There should be little debate as to whether the U.S. payment system is falling behind the rest of the world. Great Britain and others lead the world in real time payment options at affordable prices to consumers, merchants and other payment stakeholders.

The Federal Reserve undoubtedly feels the sting of public criticism aimed at the banking system's lack of innovation and singular focus on maintaining payments' revenue streams equal to or in excess of revenue streams associated with today's credit card payments. The Fed should be complimented and supported in its quest for "near real-time clearing," instead of reminded that banking interests want to impose limitations on its efforts.

Banks' fixation on revenue, rather than on innovation, is the reason the U.S. has fallen behind and will continue to languish without active involvement of those outside the private banking sector.

Fed activism is not without precedent. In fact, today's Federal Reserve System was constructed around the Fed's goal of insuring that individual secular interests would not interfere with checks being exchanged at par. Prior to the Fed's activism, individual banks victimized the public by discounting deposits consisting of checks drawn on third-party financial institutions. I wonder how many would discount the role of the Fed in providing the mechanism for central planning that led to the conclusion that commerce was best served by requiring checks to clear at par?

While private sector enterprise has no doubt led to some important innovations in financial services, in most cases banks were followers, rather than innovators. The last important bank innovation was the automatic teller machine. Since the time of its invention in the 60s, innovation has occurred at a snail's pace. Even today's ubiquitous ATM and POS payment systems, which were once the envy of the world, would not have been possible without the unique on-line telecommunications created by the telecommunications industry, not the banking industry.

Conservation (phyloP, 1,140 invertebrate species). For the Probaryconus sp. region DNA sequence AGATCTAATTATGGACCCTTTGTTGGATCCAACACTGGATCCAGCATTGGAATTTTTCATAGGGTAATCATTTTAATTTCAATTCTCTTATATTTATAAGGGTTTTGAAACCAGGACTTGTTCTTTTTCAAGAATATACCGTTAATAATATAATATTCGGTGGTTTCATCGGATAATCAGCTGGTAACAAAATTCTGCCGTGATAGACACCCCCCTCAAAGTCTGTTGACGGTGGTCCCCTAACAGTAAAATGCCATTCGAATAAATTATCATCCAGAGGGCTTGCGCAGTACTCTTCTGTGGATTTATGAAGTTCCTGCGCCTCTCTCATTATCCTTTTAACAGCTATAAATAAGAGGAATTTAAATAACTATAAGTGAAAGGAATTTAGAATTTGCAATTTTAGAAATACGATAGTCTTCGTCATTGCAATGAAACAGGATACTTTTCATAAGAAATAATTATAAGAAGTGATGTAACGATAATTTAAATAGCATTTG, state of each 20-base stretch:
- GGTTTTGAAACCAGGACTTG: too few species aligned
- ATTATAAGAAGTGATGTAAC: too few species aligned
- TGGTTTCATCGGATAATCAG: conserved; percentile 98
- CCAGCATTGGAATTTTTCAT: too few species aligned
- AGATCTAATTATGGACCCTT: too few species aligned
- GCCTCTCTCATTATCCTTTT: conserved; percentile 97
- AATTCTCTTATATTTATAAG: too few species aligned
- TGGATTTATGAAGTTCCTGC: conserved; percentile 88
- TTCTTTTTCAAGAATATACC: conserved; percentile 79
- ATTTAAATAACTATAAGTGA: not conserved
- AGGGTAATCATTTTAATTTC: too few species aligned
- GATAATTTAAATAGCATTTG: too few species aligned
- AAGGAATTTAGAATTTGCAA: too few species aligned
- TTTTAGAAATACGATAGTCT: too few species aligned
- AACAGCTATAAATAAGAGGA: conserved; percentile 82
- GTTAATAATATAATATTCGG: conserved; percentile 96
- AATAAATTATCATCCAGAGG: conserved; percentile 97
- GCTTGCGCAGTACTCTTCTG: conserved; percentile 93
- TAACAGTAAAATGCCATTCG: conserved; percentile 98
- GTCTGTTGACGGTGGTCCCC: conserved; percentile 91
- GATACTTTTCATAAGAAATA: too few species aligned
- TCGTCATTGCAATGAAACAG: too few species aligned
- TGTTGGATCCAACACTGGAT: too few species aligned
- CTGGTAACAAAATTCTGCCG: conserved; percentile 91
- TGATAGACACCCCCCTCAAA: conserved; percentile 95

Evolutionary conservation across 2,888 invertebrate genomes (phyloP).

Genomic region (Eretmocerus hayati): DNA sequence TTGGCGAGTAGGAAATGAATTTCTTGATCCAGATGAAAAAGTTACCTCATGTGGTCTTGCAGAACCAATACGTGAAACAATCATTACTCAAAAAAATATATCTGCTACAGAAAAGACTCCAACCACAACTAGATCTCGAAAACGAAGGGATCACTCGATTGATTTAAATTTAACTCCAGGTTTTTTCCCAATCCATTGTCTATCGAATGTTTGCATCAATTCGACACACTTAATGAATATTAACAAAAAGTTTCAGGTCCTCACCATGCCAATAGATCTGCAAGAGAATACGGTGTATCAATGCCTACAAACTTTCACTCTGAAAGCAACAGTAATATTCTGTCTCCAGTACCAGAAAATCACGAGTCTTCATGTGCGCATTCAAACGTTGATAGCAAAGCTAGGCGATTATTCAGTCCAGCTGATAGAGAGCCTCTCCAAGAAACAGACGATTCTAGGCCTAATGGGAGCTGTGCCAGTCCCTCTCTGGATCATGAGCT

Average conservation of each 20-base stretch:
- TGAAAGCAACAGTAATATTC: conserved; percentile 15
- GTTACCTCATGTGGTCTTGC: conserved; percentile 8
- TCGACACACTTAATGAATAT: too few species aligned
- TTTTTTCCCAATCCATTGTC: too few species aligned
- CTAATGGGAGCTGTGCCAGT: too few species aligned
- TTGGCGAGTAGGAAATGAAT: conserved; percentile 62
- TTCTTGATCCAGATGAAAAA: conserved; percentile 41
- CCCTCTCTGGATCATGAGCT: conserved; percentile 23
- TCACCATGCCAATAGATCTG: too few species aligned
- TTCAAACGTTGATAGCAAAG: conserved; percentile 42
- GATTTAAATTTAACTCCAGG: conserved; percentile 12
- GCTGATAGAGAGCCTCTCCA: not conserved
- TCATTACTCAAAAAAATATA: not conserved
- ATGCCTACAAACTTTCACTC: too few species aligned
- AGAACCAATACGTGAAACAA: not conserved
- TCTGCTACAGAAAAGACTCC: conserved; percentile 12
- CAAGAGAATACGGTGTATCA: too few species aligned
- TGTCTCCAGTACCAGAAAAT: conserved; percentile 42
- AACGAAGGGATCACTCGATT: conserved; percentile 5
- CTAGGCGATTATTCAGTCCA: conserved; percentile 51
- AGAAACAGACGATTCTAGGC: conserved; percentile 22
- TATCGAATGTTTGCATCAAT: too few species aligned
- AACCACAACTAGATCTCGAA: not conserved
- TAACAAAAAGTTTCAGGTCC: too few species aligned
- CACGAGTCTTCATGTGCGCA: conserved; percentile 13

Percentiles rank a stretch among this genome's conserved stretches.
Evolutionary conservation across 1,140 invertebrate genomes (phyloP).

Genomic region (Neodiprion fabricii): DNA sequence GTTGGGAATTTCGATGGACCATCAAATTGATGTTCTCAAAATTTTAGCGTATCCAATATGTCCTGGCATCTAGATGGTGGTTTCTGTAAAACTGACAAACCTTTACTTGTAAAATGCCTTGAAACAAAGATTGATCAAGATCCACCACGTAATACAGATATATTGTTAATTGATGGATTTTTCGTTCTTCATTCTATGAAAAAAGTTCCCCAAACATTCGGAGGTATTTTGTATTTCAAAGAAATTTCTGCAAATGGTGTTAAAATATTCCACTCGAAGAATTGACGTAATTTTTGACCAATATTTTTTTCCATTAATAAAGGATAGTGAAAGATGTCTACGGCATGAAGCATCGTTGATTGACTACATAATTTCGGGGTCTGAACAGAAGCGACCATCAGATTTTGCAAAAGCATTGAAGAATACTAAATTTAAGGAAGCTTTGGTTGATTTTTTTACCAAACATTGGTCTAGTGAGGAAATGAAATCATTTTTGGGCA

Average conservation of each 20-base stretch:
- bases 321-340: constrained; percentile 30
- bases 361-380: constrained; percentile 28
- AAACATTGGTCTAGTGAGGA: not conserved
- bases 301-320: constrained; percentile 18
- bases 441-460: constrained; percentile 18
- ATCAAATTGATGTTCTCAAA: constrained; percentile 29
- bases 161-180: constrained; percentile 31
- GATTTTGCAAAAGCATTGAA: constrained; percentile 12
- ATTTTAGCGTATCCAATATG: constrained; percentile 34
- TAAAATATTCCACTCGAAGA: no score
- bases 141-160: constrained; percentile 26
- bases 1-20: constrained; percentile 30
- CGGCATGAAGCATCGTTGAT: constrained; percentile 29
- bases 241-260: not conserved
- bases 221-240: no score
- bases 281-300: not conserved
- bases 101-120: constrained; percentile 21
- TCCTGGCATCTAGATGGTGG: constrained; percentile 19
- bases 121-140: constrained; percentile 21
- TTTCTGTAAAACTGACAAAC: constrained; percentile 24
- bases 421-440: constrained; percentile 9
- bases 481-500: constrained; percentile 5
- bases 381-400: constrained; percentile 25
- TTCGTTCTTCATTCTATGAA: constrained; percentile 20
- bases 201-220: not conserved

There is a leadership void in payments innovation which the Fed appears interested in filling. We are prone to encourage their efforts. Most of my colleagues would also point out that while there is a void in leadership, there is no void in central planning.

Today, central planning for U.S. payments comes in the form of the leading card networks. The networks maintain a stranglehold over payments owing from the market power they exert over merchants and the discipline they demand from their bank constituents. U.S. banks are fearful of venturing beyond the pale in fear of upsetting the flow of supra-competitive interchange on their card products.

A good example of the banks' preoccupation with card-like revenue is the recent effort by NACHA to modernize the ACH. They have proposed adding a few more "batch" processes to a system that has remained basically unchanged for over 40 years, along with a new form of interchange designed to pay the banks to modernize their systems.

That new form interchange includes revenues from the "opportunity cost" of shifting away from the existing high-cost, supra-competitive interchange fees. Imagine if all U.S. industry looked to public and private interests to help maintain relevance without the risk of competition, rather than relying on individual competition between industry participants to weed out the bad and encourage the good.

The U.S. banking system has become a system based upon propping up the laggards, with a lowest common denominator mentality. Is the next step one in which the banks ask the federal government to buy up all their overbuilt branch networks?

Mark Horwedel is CEO of the Merchant Advisory Group.